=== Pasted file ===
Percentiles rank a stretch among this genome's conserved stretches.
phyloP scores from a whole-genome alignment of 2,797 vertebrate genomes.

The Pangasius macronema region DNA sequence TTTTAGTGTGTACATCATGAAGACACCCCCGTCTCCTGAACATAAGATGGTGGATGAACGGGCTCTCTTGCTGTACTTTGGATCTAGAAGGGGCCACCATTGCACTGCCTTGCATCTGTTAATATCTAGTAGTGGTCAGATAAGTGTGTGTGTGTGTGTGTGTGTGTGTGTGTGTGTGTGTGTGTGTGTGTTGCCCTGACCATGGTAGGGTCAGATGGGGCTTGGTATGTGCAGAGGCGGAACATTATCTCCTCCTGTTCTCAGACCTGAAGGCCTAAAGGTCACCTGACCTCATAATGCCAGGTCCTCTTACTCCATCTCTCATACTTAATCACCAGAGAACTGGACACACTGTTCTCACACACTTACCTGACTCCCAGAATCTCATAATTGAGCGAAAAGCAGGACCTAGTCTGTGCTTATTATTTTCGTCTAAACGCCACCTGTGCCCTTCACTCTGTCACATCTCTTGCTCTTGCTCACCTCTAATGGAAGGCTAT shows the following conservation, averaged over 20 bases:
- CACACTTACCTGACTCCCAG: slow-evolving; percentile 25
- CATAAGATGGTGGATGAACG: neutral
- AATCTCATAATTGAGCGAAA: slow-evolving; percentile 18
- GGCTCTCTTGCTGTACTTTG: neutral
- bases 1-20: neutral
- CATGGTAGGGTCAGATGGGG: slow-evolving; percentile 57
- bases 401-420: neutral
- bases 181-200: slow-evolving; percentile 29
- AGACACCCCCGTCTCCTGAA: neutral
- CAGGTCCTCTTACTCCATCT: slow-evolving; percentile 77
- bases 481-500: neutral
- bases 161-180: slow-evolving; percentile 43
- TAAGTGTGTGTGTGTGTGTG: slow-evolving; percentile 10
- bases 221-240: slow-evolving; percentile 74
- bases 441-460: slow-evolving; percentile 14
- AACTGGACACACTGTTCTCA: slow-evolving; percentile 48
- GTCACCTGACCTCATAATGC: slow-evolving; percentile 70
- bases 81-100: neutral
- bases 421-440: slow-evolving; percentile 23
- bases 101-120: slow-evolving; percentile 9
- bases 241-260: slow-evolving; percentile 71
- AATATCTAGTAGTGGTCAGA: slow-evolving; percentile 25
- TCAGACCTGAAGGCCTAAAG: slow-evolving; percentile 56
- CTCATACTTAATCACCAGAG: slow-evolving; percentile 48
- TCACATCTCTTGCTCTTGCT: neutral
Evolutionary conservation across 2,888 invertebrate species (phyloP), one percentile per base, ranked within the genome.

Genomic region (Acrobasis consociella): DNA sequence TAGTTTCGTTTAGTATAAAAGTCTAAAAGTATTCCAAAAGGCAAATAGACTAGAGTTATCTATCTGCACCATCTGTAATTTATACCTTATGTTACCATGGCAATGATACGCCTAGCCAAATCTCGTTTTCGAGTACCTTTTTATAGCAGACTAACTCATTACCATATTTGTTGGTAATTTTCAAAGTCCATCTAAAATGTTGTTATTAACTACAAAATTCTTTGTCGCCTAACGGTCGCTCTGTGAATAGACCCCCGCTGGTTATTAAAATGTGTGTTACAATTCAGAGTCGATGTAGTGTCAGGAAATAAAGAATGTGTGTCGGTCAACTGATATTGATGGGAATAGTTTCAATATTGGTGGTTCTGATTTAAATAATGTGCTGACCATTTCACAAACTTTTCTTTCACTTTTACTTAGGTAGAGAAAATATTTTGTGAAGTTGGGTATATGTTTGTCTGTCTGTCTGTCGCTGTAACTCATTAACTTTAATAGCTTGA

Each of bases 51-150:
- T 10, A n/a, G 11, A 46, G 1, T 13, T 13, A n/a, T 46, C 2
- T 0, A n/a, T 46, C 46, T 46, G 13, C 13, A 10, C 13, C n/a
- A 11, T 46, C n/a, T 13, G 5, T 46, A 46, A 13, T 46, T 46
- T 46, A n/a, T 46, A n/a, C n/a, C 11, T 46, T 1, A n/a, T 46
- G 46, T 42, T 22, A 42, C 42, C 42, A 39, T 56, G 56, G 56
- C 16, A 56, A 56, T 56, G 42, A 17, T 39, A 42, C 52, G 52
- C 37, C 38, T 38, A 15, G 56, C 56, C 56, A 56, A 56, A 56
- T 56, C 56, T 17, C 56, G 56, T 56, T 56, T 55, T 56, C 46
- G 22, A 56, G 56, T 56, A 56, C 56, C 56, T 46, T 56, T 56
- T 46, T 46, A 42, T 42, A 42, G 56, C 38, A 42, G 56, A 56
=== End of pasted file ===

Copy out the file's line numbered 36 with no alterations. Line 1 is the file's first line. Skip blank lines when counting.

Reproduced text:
- G 46, T 42, T 22, A 42, C 42, C 42, A 39, T 56, G 56, G 56